Cane for Stock Whips

Cane for Stock Whips

So if you’ve been following my little blog you’ve noticed that recently I’ve been expanding from bullwhips to also include stock whips.  I’ve always made more than just bullwhips it’s just that I’ve been focusing a bit on really learning more about stock whips lately.  One thing that makes a stock whip a  stock whip is the stock of course.  In Australia it seems that most whip makers use Toheti Cane for the stock and that is also true for most  whip makers in the USA.  The makers in the USA import it from Australia.

I’d thought about using Rattan Cane for stock whip handles in the past, but never really did much investigation.  Recently Jeff Roseborough turned me onto a website that sells 24 inch Rattan Cane lengths for $2.10 – $3.15 each (depending on quantity).  These are a tad long for stock whip handle with most stock whip handles being in the 20 – 21 inch range, but could be any length.

I picked  up a few of these to try them out.  In fact I used Rattan Cane for this stock whip:

Stock whip

The main difference I notice between Rattan Cane and Toheti Cane is that Rattan seem to have just a bit more flex to it than Toheti Cane.  Also after looking at both I suspect that both types of cane might be the same thing grown in different places so have different names or are very closely related in the vine family.

Here’s a visual side by side comparison of the Toheti and Rattan Canes:

Stock whip

Another thing I notice is that the Rattan Cane was much easier to shape the keeper end than the Toheti Cane was.  I think that’s because the Toheti Cane is a bit more dense which is also probably why it’s has less flex to it.

The skin on the Toheti Cane also a bit harder.  However having a firmer skin doesn’t really matter much, I think the Toheti Cane’s skin might repel moisture a bit better, but that’s just a guess.

Another factor is price.  Rattan Cane much more easily available in the USA than Toheti Cane is. Rattan Cane at retail is $3.15 and Toheti at retail $4.95 or about $1.80 more.  But then you have to figure in shipping with one coming from the USA and one  from Australia.  The shipping on the Toheti Cane is about double the Rattan Cane.

What all that means to the end product of the stock whip…not much.  Because both types of cane are natural products and no two will be exactly the same you’ll probably find some Rattan Cane with the same or less flex than Toheti Cane.  For me I think I’m going to use the Rattan Cane for yard whips (cowhide leather stock whips) and the Toheti Cane for nicer kangaroo stock whips.  Going with a Toheti Cane handle for the price of a kangaroo stock whip is a drop in the bucket where on  a cheaper whip it makes a bit more difference in the margin.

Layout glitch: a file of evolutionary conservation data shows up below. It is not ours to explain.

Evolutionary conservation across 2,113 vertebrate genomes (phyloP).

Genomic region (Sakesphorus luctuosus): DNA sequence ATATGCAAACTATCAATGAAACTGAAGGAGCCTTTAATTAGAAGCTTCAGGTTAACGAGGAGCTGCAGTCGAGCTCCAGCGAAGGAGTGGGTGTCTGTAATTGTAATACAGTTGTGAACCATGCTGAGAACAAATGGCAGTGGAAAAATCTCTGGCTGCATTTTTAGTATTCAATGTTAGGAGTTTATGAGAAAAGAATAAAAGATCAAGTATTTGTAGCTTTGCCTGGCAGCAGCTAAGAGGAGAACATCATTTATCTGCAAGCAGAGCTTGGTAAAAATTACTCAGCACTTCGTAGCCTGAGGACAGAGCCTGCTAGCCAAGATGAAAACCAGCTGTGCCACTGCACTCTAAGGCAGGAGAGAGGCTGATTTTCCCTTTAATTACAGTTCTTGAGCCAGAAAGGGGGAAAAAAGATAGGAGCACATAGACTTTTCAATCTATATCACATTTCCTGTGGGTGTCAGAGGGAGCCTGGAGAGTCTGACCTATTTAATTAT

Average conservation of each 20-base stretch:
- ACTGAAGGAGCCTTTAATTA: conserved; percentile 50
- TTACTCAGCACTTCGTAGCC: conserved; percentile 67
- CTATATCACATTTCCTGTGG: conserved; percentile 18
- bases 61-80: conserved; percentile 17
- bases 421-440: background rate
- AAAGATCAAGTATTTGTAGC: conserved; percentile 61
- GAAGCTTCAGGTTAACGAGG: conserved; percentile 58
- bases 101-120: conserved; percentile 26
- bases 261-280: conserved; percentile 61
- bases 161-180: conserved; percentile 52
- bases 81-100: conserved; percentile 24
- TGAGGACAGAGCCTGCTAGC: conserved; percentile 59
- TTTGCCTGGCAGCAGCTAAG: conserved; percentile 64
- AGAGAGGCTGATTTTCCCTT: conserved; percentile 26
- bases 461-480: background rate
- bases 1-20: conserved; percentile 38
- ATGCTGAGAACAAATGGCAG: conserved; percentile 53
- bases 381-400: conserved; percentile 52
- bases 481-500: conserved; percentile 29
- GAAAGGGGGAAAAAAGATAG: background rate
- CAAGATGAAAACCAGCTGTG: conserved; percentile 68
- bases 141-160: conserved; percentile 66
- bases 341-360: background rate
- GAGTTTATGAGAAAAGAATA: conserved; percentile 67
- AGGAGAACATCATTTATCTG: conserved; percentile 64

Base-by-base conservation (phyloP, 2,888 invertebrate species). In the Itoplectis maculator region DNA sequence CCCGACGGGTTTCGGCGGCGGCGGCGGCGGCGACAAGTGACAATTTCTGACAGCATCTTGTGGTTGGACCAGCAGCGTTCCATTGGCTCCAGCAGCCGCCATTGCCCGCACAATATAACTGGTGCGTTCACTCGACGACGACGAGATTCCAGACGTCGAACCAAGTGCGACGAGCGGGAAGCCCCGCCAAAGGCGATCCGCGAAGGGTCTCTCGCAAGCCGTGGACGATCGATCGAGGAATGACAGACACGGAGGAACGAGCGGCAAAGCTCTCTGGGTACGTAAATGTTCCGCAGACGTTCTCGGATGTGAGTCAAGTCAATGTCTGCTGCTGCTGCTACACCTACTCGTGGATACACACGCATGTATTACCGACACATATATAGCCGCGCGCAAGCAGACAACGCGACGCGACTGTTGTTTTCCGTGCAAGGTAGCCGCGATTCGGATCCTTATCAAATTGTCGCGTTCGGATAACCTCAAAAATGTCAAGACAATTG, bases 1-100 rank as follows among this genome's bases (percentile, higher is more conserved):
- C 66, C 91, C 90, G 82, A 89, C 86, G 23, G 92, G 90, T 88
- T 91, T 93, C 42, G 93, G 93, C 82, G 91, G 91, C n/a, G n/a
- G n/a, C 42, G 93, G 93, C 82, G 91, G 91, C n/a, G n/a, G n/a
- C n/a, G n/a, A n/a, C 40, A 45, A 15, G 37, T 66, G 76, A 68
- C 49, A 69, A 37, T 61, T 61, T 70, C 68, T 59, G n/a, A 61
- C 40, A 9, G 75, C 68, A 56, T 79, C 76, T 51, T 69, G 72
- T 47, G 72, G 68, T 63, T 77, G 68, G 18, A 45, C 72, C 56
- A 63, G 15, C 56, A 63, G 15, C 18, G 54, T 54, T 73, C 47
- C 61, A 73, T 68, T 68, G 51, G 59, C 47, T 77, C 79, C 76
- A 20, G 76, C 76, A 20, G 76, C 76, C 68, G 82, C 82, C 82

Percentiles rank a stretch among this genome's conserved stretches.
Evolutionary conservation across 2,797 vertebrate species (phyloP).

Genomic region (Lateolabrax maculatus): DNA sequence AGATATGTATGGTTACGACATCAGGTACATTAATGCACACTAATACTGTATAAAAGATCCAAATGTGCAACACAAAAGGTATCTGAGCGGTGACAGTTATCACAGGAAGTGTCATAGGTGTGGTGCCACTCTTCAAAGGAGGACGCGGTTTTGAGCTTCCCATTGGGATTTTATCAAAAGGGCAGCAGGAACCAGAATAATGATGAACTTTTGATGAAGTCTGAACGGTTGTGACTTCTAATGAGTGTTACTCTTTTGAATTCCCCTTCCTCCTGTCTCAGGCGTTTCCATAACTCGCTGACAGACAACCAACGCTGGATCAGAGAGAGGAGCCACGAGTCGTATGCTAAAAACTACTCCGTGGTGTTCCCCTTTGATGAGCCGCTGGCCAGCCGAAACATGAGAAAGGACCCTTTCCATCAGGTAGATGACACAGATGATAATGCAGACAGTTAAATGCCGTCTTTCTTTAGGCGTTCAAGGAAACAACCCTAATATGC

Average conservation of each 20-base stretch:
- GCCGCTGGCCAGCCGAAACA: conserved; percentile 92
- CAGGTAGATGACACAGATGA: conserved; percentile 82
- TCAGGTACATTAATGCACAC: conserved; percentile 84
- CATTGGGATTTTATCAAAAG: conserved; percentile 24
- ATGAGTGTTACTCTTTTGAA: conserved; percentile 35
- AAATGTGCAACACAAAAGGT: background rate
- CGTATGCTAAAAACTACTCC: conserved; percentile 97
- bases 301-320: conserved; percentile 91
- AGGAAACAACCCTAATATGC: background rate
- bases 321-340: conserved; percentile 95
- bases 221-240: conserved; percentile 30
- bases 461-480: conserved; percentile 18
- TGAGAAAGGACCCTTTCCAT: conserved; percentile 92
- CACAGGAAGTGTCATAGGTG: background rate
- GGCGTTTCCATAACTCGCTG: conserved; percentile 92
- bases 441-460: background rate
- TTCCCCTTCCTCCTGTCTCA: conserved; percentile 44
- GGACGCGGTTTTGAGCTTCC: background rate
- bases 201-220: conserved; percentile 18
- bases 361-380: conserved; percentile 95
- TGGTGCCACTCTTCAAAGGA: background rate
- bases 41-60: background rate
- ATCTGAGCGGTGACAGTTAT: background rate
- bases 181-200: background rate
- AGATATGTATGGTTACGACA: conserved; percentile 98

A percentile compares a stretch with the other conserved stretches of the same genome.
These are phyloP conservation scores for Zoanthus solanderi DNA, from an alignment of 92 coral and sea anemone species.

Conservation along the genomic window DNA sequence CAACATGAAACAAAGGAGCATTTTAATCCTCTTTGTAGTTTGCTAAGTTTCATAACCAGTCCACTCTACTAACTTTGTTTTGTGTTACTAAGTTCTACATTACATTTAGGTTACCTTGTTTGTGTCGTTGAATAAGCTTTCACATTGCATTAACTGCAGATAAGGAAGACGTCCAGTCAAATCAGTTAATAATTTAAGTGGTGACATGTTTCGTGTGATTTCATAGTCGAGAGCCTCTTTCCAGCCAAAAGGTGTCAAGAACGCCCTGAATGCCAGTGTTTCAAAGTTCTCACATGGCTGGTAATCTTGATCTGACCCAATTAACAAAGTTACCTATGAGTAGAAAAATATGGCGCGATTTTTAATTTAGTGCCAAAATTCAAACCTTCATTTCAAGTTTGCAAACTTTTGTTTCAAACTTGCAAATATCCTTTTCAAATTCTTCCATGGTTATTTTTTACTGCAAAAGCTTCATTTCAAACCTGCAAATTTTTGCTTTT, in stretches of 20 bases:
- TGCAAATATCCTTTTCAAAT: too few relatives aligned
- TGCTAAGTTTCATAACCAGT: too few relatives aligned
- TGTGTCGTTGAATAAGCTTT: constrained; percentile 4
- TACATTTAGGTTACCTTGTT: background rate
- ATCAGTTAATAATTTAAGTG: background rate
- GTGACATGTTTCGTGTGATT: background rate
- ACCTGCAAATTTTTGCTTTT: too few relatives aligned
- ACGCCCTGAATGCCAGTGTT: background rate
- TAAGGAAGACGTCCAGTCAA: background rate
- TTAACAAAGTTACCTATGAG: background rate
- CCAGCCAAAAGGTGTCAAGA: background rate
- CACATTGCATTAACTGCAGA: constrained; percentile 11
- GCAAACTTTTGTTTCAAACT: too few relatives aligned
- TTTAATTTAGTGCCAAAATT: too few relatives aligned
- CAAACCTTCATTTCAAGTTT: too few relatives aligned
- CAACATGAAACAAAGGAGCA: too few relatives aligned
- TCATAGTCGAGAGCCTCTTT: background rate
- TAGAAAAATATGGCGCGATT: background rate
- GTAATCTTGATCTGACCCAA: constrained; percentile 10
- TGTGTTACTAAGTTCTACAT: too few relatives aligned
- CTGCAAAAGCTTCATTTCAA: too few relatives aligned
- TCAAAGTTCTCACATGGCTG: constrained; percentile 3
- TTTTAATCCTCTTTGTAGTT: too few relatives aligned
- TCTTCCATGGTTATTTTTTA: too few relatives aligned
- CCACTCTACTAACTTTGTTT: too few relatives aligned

Maybe I’ll offer a choice on cheaper yard whips where someone could upgrade to a Toheti Cane handle from the Rattan Cane for an extra few bucks.


4 thoughts on “Cane for Stock Whips

  1. So overall you were satisfied with the quality of the rattan cane?

    I think I’ll buy a couple of them for my first few stockwhips. When you decide to get some toheti

    from australia ( you mentioned murphy’s but Paul Nolan told me he bought a ton of them from

    Richard Taubman a few years back, so might want to look into that ) as long as I’m not broke

    at the time I would like to go in on some, if you would let me.

    1. I think that the Toheti is a better cane overall. The Rattan isn’t bad for what it is. Would I use Rattan on a kangaroo stock whip? Nope. However I bet there is someone that likes a bit more flex in their whip handles and would prefer the Rattan, that person is not me.

  2. Oh G-d! I hadn’t seen this post of yours. I’ve just written about Tohiti and Rattan. Still I think the good part is that I show how you can make a nicely tapered rattan cane handle. It is a bit more work, but I think it’s worth it. If you have the time, I’d love to know your opinion, Louie.

    1. I love that we both came to the same conclusion that there’s not much difference between Rattan and Toheti Cane. Once you clean it up especially for a crop it look great! I’ve never used cane for a crop’s core, well that not 100% true, I use the rawhide cores from David Morgan and they have a cane center.

      In the past I wasn’t the biggest fan of half plait handles on kangaroo stock whips…but it’s been slowly growing on me over the years. I’m starting to like the look of the naturalness of the them with the little imperfections like small bends etc.


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